The secret to Oracle (NYSE:ORCL) is that they find where a customer's vulnerabilities are, and take full advantage.
In the last century this was the database. In the last decade this was the database applications. Then the cloud came along and, for a long time, Oracle was pounded, thanks in part to its stupid decision to buy a hardware maker, Sun Microsystems, just as the cloud was making proprietary hardware a thing of the past.
But even in the cloud there are customer vulnerabilities. When a company moves data to a private or hybrid cloud, the applications running on that infrastructure become its vulnerability. So Oracle is buying that, focusing first on programs with lots of data, where decisions on changes have to take years because the cost is so high.
Textura serves construction management, companies that build skyscrapers and office parks. The oPower niche is utilities, regulated entities controlling lots of infrastructure. These companies have moved to cloud infrastructure because it was cheaper, and seemed to get them out of the problem of vendor lock-in. But they still needed application software, and this made them vulnerable to Oracle.
Not to put too fine a point on it, but Oracle is acting a little like Allergan (NYSE:AGN) here, the only difference being that it has yet to move itself to Europe. If the triumvirate of Ellison, Catz and Hurd decide at some point in the future that the company can save money by moving to some tax haven, of course, don't put it past them, but for now there are no tech companies big enough for it to merge into.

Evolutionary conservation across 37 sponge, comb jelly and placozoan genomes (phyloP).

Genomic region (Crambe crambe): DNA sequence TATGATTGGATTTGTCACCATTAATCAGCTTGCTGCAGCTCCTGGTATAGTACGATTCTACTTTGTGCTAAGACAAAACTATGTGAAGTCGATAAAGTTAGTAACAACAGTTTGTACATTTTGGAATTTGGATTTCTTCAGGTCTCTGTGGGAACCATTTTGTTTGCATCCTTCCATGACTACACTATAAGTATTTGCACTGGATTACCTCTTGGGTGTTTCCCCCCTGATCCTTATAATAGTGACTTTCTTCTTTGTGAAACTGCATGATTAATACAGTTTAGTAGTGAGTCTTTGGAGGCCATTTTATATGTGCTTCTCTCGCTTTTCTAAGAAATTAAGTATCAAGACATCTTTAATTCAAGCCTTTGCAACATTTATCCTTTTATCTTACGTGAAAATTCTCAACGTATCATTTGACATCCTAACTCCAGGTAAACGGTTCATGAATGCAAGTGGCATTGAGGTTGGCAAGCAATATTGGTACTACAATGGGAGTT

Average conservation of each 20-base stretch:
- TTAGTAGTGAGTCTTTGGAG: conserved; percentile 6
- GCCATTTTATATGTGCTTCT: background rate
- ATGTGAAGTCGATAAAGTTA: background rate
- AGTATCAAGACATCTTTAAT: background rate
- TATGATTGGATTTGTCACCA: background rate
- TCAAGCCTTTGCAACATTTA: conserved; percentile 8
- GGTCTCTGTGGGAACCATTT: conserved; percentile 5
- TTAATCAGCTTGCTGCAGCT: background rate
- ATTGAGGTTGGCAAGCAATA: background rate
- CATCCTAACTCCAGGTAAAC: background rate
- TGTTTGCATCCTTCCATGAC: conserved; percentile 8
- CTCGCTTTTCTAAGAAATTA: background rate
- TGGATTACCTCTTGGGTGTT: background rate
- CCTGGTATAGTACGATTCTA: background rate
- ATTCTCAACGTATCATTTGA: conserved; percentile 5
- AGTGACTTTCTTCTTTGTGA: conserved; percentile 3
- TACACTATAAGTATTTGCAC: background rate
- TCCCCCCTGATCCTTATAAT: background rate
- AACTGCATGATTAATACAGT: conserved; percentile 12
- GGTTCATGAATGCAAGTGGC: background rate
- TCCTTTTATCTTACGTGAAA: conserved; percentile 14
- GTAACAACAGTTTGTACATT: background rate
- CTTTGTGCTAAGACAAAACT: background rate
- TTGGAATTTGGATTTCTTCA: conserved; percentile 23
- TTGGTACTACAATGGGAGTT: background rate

The question becomes whether this is a game you want your money to be involved with. Right now, the stock's price/earnings multiple is 19.5 - a bit higher than that of the market as a whole. The dividend yields 1.5%, nothing to get excited about. The acquisitions (and there may be more to come) should get the top line growing again, from its base of about $9 billion/quarter. But it won't be a big jump - between them oPower and Textura should do $260 million in revenue this year, and even if Oracle management can boost that to $400 million, it's not an enormous jump.
Oracle is what I would call an "old line" tech stock. Don't give it a premium for being tech. Only buy it if it looks like a bargain, relative to other stocks in other industries. Right now that's not the case, but that could change. As we have seen twice in the last year, downdrafts happen, even in a growing economy. Next time one does, keep this on your list.
Disclosure: I/we have no positions in any stocks mentioned, and no plans to initiate any positions within the next 72 hours.
I wrote this article myself, and it expresses my own opinions. I am not receiving compensation for it (other than from Seeking Alpha). I have no business relationship with any company whose stock is mentioned in this article.